Some folks only take a morning or an afternoon to visit Peggys Cove. This is not how I vacation – take your time to fully experience all that this magical place has to offer. My advice is to plan the whole day.
Remember you are on vacation so......slow down and enjoy the beauty around you!
Here are my favorite "7 Must-Dos" when I visit.
Folks say that the lighthouse at Peggys Cove is the most visited and photographed in North America.
I am not sure if this is true but I am sure that it is beautiful and worth a photo or 2!
Sitting at the entrance to St. Margaret’s Bay, this beacon has been guiding sailors and fishermen since 1868. The current lighthouse was built in 1915 and sits atop massive boulders which is the uniqueness in this special place.
It is probably one of the most recognized lighthouses in the world.
One of the most special things about it is the post office that once operated through the summer months. Visitors loved this! It was quite special to send and receive a postcard ‘stamped’ Peggys Cove!
Let me know if you ever find one of these. I would love to have a photo for the website.
By the way, I also want to show lots of photos of people in front of the lighthouse so please send them along too!
The best memory I have of 'roaming the rocks' is from several years ago. I was visiting my brother, his wife and their 2 sons during the summer. I wanted to go to Peggys Cove.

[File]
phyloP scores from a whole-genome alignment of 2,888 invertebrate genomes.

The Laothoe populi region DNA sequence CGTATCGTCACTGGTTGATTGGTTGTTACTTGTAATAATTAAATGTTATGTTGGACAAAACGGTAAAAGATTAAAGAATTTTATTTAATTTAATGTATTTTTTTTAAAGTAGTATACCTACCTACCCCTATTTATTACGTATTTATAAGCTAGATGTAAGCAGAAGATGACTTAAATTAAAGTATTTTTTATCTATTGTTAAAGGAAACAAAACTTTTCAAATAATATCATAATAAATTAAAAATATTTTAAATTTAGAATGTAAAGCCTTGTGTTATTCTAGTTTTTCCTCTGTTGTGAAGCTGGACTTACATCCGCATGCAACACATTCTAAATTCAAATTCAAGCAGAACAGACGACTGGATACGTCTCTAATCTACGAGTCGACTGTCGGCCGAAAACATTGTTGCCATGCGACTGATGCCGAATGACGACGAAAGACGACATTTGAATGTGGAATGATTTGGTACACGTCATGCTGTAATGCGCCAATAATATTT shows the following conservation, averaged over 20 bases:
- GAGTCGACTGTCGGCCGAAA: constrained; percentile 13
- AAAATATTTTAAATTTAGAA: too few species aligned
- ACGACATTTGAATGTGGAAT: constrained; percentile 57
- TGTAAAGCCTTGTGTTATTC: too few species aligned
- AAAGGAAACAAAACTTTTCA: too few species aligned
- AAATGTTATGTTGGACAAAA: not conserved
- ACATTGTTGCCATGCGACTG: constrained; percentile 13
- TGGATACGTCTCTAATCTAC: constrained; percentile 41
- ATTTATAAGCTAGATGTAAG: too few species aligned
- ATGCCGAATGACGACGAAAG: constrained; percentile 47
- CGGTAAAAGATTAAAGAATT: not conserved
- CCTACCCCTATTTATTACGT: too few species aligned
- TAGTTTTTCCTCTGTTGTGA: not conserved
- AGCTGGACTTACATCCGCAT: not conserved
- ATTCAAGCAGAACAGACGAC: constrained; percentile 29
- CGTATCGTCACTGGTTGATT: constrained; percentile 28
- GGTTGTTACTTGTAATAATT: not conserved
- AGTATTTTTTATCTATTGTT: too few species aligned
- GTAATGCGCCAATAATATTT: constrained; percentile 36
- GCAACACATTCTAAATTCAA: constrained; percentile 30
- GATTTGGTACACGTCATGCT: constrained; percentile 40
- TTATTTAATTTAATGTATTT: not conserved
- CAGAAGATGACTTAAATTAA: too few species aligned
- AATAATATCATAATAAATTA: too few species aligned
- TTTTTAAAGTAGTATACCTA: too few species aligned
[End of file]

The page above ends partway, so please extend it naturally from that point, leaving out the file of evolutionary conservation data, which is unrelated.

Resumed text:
I found out later that my nephews were not that happy about going BUT once they got there......they changed their tune!
They loved it! We walked everywhere, they jumped from massive rock to massive rock and we took plenty of pictures.....we had a great time.
I cannot tell you enough that you must enjoy the rocks. They are quite impressive!! Massive granite boulders worn smooth by the crashing waves of the Atlantic Ocean.
Just sit for awhile and stare at the ocean. I get memorized by the crashing waves at Peggy's Cove. They are always different, always unique!
Please be careful by not getting too close to the ocean when you are roaming the rocks. Rogue waves do occur and can be very dangerous!